‘Lifelong learning’ is a phrase that comes in and out of fashion but is a concept that underpins many elements of our system:  a qualifications framework with a common currency of credits and a lifelong record of achievement; a school-leaver qualification that supports multiple pathways, credit transfer with industry qualifications, and can be completed in multiple settings; and an industry training system in which industry itself plays the central role to determine and develop the skills of the existing and future workforce. As Fred Dagg once told us, we don’t know how lucky we are.

But ‘lifelong learning’ means more than ‘all ages’. In vocational education, it is increasingly about anywhere, anytime. People learn in workplaces, classrooms, homes, and via their smartphones. Mohammed can go to the mountain, but if the system is structured and organised well, the mountain can just as easily get to Mohammed.

The best vocational education and training (VET) systems around the globe are characterised by strong integration between the world of education and the world of work.  That’s what VET is; that’s what VET does. We have a diverse workforce needing the skills and capabilities for a dynamic and increasingly sophisticated labour market.

We’ve known for a while that workplaces are powerful (and cost-effective) settings for delivering and developing the skills, knowledge, and capabilities that help people gain and keep jobs (including jobs that have yet to be invented), and ultimately a successful career – or 10 careers, if the urban legend is to be believed.

Work-based learning experiences are also supremely valuable to senior secondary school students, each of whom needs to know what the world of work is like, gain some authentic experiences, and match their strengths and aspirations to ways of making a living.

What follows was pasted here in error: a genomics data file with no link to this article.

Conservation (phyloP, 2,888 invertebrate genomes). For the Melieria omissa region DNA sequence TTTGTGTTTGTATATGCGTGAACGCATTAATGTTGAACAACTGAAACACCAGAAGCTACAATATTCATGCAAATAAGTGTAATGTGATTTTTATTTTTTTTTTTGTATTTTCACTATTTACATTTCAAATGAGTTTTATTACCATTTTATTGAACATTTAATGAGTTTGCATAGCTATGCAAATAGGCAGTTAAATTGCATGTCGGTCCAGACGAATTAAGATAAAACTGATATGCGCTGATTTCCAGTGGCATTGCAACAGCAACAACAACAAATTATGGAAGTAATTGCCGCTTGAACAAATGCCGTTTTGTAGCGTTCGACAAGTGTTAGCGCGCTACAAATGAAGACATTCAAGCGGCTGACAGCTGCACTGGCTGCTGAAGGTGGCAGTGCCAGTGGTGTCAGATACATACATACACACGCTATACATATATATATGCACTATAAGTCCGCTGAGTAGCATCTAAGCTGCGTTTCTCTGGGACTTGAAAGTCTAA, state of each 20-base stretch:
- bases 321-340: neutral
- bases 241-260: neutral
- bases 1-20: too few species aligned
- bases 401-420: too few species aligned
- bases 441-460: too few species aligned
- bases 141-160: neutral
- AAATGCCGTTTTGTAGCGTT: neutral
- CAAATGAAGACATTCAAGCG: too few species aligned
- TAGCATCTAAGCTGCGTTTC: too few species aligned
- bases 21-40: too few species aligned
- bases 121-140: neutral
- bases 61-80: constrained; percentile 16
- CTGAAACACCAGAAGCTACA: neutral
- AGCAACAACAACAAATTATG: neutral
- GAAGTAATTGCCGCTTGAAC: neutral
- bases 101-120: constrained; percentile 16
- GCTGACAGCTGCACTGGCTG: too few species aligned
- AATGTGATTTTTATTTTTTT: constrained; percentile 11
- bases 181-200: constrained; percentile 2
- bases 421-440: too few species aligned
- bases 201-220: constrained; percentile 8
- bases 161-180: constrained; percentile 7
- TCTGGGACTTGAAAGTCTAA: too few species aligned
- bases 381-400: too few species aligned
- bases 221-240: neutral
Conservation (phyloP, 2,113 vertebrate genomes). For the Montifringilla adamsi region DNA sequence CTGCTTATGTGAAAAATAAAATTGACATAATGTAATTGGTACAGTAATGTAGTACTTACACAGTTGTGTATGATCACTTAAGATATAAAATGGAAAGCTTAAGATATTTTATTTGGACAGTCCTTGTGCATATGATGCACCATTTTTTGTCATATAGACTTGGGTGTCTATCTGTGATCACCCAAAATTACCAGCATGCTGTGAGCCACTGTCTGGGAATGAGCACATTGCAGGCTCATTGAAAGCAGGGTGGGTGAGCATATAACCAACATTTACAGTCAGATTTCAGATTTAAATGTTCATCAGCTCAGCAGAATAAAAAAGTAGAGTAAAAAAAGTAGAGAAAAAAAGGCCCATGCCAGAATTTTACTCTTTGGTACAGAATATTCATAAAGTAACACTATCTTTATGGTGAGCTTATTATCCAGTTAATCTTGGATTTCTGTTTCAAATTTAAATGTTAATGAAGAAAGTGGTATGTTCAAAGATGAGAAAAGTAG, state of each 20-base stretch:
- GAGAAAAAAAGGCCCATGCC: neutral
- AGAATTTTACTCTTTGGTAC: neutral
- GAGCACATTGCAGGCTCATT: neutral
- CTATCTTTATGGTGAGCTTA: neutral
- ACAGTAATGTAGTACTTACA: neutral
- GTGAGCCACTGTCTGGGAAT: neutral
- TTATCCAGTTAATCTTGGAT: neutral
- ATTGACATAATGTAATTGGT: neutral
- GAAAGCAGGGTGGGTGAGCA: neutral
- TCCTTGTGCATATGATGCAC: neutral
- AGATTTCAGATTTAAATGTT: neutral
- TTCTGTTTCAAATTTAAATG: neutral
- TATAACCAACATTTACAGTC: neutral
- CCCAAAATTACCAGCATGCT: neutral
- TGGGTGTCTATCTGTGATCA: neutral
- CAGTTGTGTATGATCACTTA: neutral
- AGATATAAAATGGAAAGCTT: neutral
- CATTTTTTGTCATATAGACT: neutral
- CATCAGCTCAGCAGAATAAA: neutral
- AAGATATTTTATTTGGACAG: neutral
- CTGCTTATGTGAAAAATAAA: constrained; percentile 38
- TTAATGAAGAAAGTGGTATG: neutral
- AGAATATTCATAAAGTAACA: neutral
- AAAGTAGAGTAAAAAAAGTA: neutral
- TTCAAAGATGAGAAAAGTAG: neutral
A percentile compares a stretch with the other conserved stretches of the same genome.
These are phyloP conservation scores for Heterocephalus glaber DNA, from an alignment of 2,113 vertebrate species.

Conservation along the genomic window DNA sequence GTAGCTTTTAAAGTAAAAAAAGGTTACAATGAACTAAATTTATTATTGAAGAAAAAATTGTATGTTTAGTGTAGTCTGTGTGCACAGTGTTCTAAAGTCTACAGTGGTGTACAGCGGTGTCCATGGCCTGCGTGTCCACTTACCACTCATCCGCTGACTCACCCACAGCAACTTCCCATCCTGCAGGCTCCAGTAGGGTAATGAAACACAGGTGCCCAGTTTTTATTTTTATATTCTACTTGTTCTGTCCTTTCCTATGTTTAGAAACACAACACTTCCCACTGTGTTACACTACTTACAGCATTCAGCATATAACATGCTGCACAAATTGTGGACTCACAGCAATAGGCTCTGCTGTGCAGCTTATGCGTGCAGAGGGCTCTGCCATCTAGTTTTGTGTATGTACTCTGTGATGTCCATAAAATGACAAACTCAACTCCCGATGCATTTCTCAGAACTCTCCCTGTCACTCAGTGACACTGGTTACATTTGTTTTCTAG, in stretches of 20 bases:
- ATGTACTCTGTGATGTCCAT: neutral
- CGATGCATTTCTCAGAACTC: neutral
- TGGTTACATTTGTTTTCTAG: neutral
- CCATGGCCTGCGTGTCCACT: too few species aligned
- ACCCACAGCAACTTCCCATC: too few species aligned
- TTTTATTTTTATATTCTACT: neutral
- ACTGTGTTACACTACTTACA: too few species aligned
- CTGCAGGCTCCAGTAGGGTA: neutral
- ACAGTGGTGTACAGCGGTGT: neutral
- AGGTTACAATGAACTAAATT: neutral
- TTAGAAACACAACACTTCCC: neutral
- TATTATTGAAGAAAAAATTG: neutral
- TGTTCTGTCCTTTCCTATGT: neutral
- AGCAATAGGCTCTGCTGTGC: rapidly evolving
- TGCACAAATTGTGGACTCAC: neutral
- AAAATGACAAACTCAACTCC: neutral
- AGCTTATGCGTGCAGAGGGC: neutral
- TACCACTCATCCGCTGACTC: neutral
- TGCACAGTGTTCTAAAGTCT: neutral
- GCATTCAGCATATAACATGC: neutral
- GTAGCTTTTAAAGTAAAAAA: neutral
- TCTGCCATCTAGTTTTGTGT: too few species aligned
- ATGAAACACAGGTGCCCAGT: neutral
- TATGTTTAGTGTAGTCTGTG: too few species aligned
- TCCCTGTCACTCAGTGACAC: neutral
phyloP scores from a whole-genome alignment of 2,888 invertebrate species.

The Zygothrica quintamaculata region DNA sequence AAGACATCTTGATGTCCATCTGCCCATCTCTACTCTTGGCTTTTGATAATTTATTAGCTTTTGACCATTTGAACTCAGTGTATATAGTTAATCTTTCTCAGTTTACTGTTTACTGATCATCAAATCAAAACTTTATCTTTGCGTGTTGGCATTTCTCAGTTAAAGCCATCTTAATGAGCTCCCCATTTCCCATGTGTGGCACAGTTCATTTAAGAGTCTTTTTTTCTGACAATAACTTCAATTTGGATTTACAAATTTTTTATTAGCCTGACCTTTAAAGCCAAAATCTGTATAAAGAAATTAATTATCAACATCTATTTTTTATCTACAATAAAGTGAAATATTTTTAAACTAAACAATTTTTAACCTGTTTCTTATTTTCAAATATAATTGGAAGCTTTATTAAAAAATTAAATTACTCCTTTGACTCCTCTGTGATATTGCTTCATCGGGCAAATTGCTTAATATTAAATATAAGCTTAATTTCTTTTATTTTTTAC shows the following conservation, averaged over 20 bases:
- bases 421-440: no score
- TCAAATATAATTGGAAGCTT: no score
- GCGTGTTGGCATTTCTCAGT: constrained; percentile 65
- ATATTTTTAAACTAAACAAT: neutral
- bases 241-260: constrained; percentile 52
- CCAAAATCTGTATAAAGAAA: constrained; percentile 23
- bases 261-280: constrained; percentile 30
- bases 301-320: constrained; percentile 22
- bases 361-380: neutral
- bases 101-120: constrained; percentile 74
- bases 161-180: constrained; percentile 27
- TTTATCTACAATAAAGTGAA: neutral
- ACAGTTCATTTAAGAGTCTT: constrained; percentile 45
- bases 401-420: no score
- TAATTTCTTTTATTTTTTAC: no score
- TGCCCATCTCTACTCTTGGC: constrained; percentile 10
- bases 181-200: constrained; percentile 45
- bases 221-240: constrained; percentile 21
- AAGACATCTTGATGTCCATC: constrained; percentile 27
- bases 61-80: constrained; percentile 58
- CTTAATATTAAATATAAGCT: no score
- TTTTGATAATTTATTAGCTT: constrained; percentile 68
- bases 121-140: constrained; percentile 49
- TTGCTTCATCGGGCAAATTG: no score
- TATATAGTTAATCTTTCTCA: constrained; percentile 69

Workplaces are also where we will make inroads into the substantial challenge of adult literacy. Most of the million or so adult New Zealanders who need help in that space are not enrolled in our learning institutions but are going to work every day, struggling and not reaching their potential. We need serious, national, joined-up effort at both the top and bottom of that particular cliff.

In my experience, it’s at the interfaces – where the system is sliced – where we can improve. Examples? Students who get jobs (and industry training agreements) partway through their programmes shouldn’t count against providers’ performance indicators.   Apprentices who lose their jobs should be able to pick up where they left off in provider settings. The tertiary sector’s increasingly substantial contribution to NCEA completions should be acknowledged somewhere. And young people over the school leaving age should be able to dual enrol in pathway programmes that involve schools, ITOs and tertiary providers.

So the education system of the future is one that supports every learner to find their own future. We have most of the ingredients, and hopefully the mindset, to bring it together.

Josh Williams, Chief Executive, Industry Training Federation

Source: Education Review

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